Flying high at the Bosphorus
By mid-2019 had become clear that most freight operators are flagging, compared to the strong previous year. The biggest exception to this trend is Turkish Airlines.
A rather symbolic series of events took place in southeastern Europe recently. Dobrila, an 18-month-old griffon vulture from the Uvac gorge in Serbia, clearly identifiable thanks to its banding, ran out of puff in the southern Turkish province of Sanliurfa, as it was on its way to its Serbian wintering region. It had already flown around 1,600 km when it was found, exhausted, by local farmers. They took it to an animal shelter, where it was found to be too drained to continue its journey. So the Turkish and Serbian authorities decided to help the rare bird of prey on its way home. Turkish Cargo, which has extensive animal-handling experience, was mandated to transport Dobrila from Turkey’s border with Syria to Belgrade, via Istanbul.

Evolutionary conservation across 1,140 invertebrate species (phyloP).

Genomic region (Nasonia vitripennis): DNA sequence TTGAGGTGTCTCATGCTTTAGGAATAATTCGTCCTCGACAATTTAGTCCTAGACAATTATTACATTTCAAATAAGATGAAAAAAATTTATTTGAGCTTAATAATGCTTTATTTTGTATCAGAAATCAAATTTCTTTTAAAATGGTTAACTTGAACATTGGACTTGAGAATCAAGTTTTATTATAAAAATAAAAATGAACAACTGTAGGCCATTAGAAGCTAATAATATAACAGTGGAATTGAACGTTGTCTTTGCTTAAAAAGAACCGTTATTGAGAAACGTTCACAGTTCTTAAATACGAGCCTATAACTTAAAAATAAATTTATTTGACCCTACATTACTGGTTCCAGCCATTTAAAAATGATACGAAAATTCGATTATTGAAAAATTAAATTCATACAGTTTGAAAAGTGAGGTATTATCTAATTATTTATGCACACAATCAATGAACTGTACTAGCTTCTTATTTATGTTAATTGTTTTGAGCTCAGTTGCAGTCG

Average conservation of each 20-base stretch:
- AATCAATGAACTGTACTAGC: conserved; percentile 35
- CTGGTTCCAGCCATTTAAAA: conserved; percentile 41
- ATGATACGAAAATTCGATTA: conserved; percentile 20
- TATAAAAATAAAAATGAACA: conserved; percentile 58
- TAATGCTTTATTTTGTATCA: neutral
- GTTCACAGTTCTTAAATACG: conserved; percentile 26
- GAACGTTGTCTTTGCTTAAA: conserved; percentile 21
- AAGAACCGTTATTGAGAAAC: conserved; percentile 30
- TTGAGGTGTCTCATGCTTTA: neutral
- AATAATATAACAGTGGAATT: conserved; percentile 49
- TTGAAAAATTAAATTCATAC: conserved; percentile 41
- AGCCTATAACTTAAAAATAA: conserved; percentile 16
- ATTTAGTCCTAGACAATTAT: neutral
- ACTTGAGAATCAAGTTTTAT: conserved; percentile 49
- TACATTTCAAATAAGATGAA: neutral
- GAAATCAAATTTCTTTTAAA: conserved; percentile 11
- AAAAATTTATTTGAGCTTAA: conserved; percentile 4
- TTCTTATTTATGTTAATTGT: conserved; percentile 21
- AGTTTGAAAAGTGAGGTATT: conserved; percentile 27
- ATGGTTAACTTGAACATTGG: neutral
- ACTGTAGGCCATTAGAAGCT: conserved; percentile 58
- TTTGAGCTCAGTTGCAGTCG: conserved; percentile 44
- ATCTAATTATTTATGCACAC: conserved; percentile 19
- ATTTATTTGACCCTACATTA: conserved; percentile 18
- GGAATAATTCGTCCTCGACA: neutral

When others run out of puff
This is not the only context in which the airline is currently showing its strengths. In the World Air Transport Statistics for 2018 (Wats), published by Iata at the end of July, it once again shone. It recorded the highest growth rate of the world’s 25 largest freight airlines.
Many of Turkish Cargo’s competitors have faced a decline in business in 2019; the trend for the Turkish flag carrier’s freight unit, in contrast, has continued to point upwards. According to the analyst WorldACD, global airfreight volumes fell by almost 5% in the first half of the year, compared to H1 of the previous year. Turkish Cargo registered steady increases, however – in May it even grew by 7.1%. Turkish Cargo cited the Americas (+34%) as one of its largest growth markets, with the Far East (+19%) and its Middle East / South Asia region (+12%) in second and third places.